That’s a weird thing for a journalist to say, I know. And under normal circumstances, with a typical story, I’d be interested in speaking with people. But these are abnormal circumstances and atypical stories. And on that particular night, with this particular group, it was obvious these were not people who truly wished to engage in genuine conversations with me. I was the enemy infiltrating their group.

Their anger is understandable. For more than a year I’ve written negative opinion pieces about the north state’s militia, the pro-recallers, the anti-vaxers, the State of Jeffersonians, and the alt-right Christian zealots like Sean Feucht and Beni Johnson, among others.

I lost my journalistic objectivity when people like Zapata, Clendenen, Lane and others introduced violent rhetoric and verbal threats into their videos, podcasts and social media posts.

Among those who approached me to share their thoughts were Lane, Jon Knight (RW&B major funder/producer), and Melissa Magaña, a recall organizer. Most were polite.

One small woman with a red Trump hat and large sunglasses made a beeline for me and asked if I was Doni Chamberlain, and when I said I was, she said I was not welcome there. (I knew that.)

Twice during the protest someone raised the call for Doni Chamberlain to come forward (I did not), which prompted others in the crowed to join in with that request. A guy directly in front of me asked someone beside him, “Is she here?” After the second chorus of shouts that I should present myself, a tall tatted man with a large American flag and a memorable haircut turned and asked if I was Doni, and when I said yes, he said, “Well I think you’re a piece of shit.”

He was the same man, who, when Lane implored people to be aware that media was there watching and reporting so we could spin our “narrative”  — the POS man offered to block with his flag a reporter whose back was to the wall, videotaping the scene before her.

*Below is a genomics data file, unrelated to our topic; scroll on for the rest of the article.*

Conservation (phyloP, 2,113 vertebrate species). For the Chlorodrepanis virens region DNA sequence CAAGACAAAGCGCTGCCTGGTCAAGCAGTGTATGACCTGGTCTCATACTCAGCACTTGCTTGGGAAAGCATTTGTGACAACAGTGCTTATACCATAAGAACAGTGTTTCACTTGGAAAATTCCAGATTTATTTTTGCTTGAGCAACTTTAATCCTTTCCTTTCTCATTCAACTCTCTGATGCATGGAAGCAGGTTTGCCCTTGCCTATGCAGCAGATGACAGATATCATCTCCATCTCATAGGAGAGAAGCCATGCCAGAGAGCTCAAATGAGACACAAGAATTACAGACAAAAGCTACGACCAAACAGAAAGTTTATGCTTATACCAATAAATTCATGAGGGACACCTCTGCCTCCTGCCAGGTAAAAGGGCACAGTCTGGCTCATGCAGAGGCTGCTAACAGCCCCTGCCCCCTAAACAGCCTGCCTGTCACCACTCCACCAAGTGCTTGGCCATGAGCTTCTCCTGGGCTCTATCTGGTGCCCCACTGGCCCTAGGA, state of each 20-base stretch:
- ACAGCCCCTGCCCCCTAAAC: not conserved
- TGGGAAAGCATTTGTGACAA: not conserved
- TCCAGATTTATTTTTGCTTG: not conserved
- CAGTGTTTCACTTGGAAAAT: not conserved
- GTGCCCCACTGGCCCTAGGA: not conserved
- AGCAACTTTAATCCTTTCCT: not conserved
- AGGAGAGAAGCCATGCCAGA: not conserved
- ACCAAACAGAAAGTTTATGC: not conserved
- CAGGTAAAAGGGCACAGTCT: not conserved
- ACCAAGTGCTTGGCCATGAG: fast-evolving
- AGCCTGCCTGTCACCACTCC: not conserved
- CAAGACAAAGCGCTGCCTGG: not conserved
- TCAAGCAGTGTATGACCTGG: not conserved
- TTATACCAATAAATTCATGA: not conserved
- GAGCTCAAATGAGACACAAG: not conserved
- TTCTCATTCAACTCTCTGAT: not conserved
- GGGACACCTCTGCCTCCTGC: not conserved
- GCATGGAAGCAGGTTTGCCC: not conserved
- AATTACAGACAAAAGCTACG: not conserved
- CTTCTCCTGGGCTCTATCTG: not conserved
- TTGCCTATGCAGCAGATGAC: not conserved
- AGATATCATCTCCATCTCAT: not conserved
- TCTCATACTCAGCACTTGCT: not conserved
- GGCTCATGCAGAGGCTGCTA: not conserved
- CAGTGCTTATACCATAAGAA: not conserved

I will say that Knight came the closest to sounding sincere, and Magaña gets points for making the most perplexing statement when she asserted she was Hispanic and involved in the State of Jefferson.

Uh, OK. Happy for you.

Who wasn’t there/Who wasn’t mentioned

Many of the usual high-profile folks were in attendance, such as RW&B key player Jeremy Edwardson, fellow RW&B producer/funder Jon Knight, Jesse Lane, District 4 Supervisor Patrick Jones, State of Jefferson leader Terry Rapoza, and self-anointed pretend journalist Lori Bridgeford. Among the missing, aside from Zapata, were recall organizer Elissa McEuen, pro-recall District 5 Supervisor Les Baugh and Vladislav Davidzon, generic thorn in community flesh.

Funny thing, though, for all the verbal bashing against DA Bridgett, and Pinkney, Moty, Rickert and Chimenti, there wasn’t a counterbalance of praise for Zapata. In fact, I only heard his name mentioned a few times. Likewise, I didn’t hear a single shred of support for Zapata’s employee Elizabeth Bailey and her boyfriend Chris Meagher (pronounced Meyer), the couple who were caught on video administering not one, but two different assaults.

The first assault was upon Pinkney. The recently released surveillance video appears to have exonerated his version of what happened, and cast doubt on Zapata’s version.

From left, Chris Meagher, Elizabeth Bailey and Carlos Zapata converge upon Nathan Pinkney behind Market Street Blade & Barrel, Pinkney’s former workplace, before he was fired after the assault. Zapata previously claimed he didn’t know Pinkney’s assailants, and he wasn’t there during the assault.

The second was upon Bob Hazel, an elderly, hearing impaired veteran.

From left, Chris Meagher confronts Bob Hazel, whose dog is on a leash. Elizabeth Bailey looks on before shoving Hazel outside The Tropics bar in Redding.


A friend and I walked to my car, which was parked near a vehicle adorned in “Biden SUCKS” and State of Jefferson decals, and a flag with an image of a weapon that said, “Come and take it.”

Photo source: Facebook.

He can keep it. I mean, I totally would take it, but I can’t. It’s rodeo season.


Doni Chamberlain

Independent online journalist Doni Chamberlain founded A News Cafe in 2007 with her son, Joe Domke. Chamberlain holds a Bachelor's Degree in journalism from CSU, Chico. She's an award-winning newspaper opinion columnist, feature and food writer recognized by the Associated Press, the California Newspaper Publishers Association and E.W. Scripps. She's been featured and quoted in The Wall Street Journal, The Guardian, The Washington Post, L.A. Times, Slate, Bloomberg News and on CNN, KQED and KPFA. She lives in Redding, California.